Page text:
This legal document is a good way to transfer property if you are transferring it between family. The best way to transfer property to or from someone who is not family is to use a general or special warranty deed which gives the buyer warranties as well as transfers property.

Related Readings

Related Forum Discussions

My dad has been placed in a nursing home, he is a diabetic and has had to have his 1/2 his leg taken off, his eye sight is gone, he is having kidneys to fail, the home-place where i grew up is not paid for,my dad has asked me a few times, if i would take over the payments on the place so we wouldn't lose the home-place, i have no issue with making the payments, i do have a couple of questions....
the bank tells me dad cant add my name to the deed, as my dad wants to do, is this true?
also,my dad has been in nursing home round 7 months and knows he cant' go back home, he lived by his self to begin with, i live a couple hrs from him.
will a quitclaim be of any help in this situation? do i need to search out legal services?
who would i contact about this stuff, i dont want to see the home-place lost, or the state to have any say so in it. I have 2 sisters they both would like to see my name go on something insuring the home-place would remain in the family, please can you help me, i need some info on this matter pretty quick, thank you for your time.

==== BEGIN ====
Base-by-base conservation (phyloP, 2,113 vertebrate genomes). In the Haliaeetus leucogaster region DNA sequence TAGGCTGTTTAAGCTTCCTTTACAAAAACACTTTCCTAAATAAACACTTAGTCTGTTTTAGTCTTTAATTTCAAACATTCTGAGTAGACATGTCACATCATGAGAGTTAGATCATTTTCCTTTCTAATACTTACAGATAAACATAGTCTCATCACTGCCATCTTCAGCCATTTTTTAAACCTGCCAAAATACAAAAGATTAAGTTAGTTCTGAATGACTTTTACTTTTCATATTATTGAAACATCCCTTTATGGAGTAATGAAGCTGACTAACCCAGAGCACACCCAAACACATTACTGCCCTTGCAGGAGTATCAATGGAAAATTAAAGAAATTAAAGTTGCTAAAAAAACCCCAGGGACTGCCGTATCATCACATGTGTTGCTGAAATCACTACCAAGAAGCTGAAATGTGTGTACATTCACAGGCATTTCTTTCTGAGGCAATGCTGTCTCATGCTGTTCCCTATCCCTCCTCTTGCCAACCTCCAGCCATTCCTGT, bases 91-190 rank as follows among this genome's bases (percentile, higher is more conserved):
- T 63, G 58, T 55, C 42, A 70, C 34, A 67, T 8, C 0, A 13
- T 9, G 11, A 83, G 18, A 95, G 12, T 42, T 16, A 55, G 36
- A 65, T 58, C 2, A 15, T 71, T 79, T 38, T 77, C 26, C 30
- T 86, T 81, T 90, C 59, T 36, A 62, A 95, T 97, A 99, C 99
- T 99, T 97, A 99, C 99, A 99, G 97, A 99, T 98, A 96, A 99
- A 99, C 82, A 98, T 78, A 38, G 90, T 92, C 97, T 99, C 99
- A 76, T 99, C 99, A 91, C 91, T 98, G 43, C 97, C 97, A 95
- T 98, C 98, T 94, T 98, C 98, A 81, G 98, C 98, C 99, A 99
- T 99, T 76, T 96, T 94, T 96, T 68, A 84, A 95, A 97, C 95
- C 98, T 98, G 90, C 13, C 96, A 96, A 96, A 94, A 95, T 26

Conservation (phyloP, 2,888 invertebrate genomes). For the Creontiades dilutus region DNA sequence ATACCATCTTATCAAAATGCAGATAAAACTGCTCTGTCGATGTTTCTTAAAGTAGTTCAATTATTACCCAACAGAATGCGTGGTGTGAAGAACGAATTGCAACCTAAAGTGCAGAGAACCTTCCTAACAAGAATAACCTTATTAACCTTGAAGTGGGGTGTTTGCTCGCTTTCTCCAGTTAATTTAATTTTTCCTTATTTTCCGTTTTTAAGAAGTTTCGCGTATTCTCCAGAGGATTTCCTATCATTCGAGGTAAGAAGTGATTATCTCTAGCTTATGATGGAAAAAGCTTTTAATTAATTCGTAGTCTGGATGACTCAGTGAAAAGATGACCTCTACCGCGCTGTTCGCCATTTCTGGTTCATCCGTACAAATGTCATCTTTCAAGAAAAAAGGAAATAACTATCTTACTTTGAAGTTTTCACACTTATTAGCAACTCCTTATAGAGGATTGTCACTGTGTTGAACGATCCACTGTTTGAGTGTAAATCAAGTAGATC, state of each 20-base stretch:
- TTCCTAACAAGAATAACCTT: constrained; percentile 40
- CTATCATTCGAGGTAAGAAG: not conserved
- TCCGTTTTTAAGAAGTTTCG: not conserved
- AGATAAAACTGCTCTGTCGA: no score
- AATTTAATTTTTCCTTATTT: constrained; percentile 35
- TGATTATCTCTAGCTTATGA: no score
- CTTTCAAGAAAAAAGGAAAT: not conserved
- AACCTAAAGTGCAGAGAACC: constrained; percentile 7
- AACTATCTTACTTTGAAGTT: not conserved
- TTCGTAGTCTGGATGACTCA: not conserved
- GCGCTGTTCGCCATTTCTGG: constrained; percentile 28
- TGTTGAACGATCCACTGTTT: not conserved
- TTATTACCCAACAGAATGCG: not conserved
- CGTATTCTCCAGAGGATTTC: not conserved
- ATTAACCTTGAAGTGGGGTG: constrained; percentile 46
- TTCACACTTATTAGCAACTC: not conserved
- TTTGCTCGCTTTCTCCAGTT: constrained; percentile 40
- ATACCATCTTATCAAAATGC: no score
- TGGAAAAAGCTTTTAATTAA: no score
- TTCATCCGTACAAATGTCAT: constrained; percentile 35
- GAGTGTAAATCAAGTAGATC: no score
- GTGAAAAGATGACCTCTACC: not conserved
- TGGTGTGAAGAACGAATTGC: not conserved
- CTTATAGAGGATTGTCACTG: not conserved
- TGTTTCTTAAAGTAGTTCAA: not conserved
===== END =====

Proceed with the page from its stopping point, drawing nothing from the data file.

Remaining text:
Posted on: 22nd Nov, 2005 02:24 am
Hi,

Sad to hear about your dad. I think you can do it with the help of Quit Claim Deed.

You may take help of your attorney if banks are not allowing this.

Thanks,
Jerry
Posted on: 22nd Nov, 2005 02:49 am
Hi Sondra,

Heard about your dad's critical situation. It is indeed sad to hear about his sufferings. But lets have faith in God. Let us pray to the almighty so that your dad gets some relief from this situation.

As far as keeping the home with you is concerned, I would say that you can do so with the help of a quit claim deed. Through this quit claim deed, your dad can transfer his interest in the property on your name.

In this case you will have to take the responsibility of making the payments on your home. But then you can atleast keep the home with yourself. This will also give your dad some sort of satisfaction that he has been able to save his home from being taken by the bank.

A quit claim deed is usually signed in front of the notary public services, which in most cases are the banks. You say that the bank stated that your name cannot be added to the deed. In that case you should immediately consult a real estate attorney so that he can contact the bank and explain your situation.

Hope that I could help you. May god help you to overcome this traumatic situation.

Regards,
Jessica.
Posted on: 22nd Nov, 2005 02:56 am
My husband and I own our home together, but during a separation, he forced me to sign a Quitclaim Deed, deeding the house to only him. We are now going forward with a Divorce Complaint. I was afraid of what the Quitclaim Deed would mean during division of our assets so I took it back from him. He is now asking for it back and giving me a dollar figure that he is willing to offer me ($5,000), but the equity in our house is more than $50,000. What would giving the Quitclaim Deed back to him mean in a settlement when the house is sold? Thanks for any advice you can give me.
Posted on: 09th Dec, 2005 03:51 pm
Hi Pamela,

Welcome to MortgageFit Forums.

I am glad to see the boldness in you. You have done absolutely right in taking back the deed.

Through a quit claim deed you are going to lose your title share for the house and it is going to be the sole property of your husband.

I feel he wants to cheat you by offering a mere $5000 for the house when you are saying that the equity is more than $50,000.

So, I would advice you not to sign the deed again considering your safety and security.